MG 151: post-WWII use

The guns arming WWII warplanes were usually of limited general interest, just a component of the overall aircraft and leaving service with the planes they were installed in. Germany’s MG 151 on the other hand, had an extremely long and varied career after WWII, being used in any number of roles in the air, on the ground, and even on the sea; all around the world for many decades.

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(MG 151 being serviced on a Luftwaffe fighter during WWII.)

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(French MG 151 crew on a “Pirate”, or up-gunned H-34 Choctaw, during the Algerian War.) (photo via tenes.info website)

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(Image from a 1980s South African VHS video promoting Vektor’s helicopter mount of the MG 151.)

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USS Albemarle / USNS Corpus Christi Bay

WWII-era seaplane tenders were on their way out of the US Navy by the time of the Vietnam War. However one, USS Albemarle, would have a second life as a US Army floating repair base during that conflict.

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(Launching of the WWII US Navy seaplane tender USS Albemarle.) (Associated Press photo)

Charleston(The ex-USS Albemarle being converted into USNS Corpus Christi Bay (T-ARVH-1) at Charleston Naval Shipyard.)

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(USNS Corpus Christi Bay during the Vietnam War.) (photo by Bob Brandt)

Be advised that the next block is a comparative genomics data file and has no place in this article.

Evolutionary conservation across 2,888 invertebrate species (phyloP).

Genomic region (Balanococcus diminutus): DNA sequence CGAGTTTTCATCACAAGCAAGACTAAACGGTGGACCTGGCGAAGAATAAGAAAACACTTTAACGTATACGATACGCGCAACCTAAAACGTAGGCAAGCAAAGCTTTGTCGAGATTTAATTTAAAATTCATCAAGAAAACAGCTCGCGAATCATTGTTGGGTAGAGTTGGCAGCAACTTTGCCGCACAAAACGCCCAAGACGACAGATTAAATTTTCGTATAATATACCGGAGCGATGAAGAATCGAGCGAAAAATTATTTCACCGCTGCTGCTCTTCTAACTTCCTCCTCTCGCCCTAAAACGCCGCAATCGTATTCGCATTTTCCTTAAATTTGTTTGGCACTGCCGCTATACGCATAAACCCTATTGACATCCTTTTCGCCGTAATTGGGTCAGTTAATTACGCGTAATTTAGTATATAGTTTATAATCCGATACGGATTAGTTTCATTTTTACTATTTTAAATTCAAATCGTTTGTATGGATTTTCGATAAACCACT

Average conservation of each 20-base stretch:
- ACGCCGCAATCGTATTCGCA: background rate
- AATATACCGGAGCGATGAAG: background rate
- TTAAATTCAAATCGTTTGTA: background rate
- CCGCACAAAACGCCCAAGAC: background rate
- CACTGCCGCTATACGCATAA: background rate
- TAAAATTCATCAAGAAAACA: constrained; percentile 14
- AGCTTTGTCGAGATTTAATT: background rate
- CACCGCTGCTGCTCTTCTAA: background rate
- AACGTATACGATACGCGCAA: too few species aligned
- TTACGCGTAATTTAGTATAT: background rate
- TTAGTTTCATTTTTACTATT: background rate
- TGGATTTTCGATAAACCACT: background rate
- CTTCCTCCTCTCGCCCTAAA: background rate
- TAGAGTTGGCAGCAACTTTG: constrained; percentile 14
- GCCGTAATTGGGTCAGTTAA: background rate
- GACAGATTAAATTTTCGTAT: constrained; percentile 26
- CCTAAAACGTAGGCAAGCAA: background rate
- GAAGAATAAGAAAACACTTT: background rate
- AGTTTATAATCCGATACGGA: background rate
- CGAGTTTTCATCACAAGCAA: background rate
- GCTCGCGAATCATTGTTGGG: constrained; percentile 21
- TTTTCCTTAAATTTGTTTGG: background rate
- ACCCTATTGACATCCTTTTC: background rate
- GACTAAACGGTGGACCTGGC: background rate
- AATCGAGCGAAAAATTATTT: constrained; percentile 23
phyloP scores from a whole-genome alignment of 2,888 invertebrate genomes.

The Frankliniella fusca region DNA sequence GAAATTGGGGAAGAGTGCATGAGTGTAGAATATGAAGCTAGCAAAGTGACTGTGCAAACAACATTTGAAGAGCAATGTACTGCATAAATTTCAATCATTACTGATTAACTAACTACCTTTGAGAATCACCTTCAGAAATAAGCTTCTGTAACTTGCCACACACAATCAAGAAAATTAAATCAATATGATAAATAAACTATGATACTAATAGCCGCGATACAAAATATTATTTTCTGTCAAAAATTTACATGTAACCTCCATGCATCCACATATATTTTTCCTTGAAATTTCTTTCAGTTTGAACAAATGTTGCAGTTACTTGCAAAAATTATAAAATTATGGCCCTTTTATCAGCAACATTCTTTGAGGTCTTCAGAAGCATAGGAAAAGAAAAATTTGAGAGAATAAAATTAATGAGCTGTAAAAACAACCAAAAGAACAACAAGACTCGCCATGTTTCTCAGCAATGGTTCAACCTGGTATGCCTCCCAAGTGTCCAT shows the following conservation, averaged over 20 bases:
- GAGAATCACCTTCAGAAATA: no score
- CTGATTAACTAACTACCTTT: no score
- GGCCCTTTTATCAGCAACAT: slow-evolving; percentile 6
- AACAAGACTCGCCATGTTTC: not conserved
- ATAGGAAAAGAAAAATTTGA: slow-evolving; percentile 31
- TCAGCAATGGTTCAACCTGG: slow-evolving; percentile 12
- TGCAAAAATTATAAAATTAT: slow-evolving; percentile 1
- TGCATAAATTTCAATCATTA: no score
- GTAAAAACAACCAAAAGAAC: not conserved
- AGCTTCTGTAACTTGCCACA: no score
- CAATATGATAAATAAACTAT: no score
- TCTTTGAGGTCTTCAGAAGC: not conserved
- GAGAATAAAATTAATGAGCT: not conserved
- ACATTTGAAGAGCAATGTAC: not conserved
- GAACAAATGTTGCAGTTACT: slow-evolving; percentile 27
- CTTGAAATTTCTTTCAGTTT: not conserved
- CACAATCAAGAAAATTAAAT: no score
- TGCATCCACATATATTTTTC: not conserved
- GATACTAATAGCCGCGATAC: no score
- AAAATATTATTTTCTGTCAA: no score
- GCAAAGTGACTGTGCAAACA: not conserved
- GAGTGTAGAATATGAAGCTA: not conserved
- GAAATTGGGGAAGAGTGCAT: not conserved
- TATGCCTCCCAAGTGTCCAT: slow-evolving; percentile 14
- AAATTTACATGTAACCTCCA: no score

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Twilight of catapult aviation after WWII: pt.1

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(A Kingfisher scout plane catapults off the cruiser USS Detroit (CL-8) during WWII.)

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(Abandoned Kingfishers lay in a US Navy storage lot in 1946, a year after WWII ended)

Because most photos of battleships concentrate on the inter-war and WWII era, it’s generally assumed that catapults and seaplanes were always a fixture on them, but this isn’t accurate.

If one considers the “battleship era” starting with the Spanish-American War in 1898 and ending with the Pearl Harbor attack in 1941 , it was only half a century that that this type of warship ruled the seas. Of that, seaplanes aboard battleships had an even shorter run, about 24 years. For context, there were US Navy sailors who enlisted before battleship catapults existed and retired after they were already gone.

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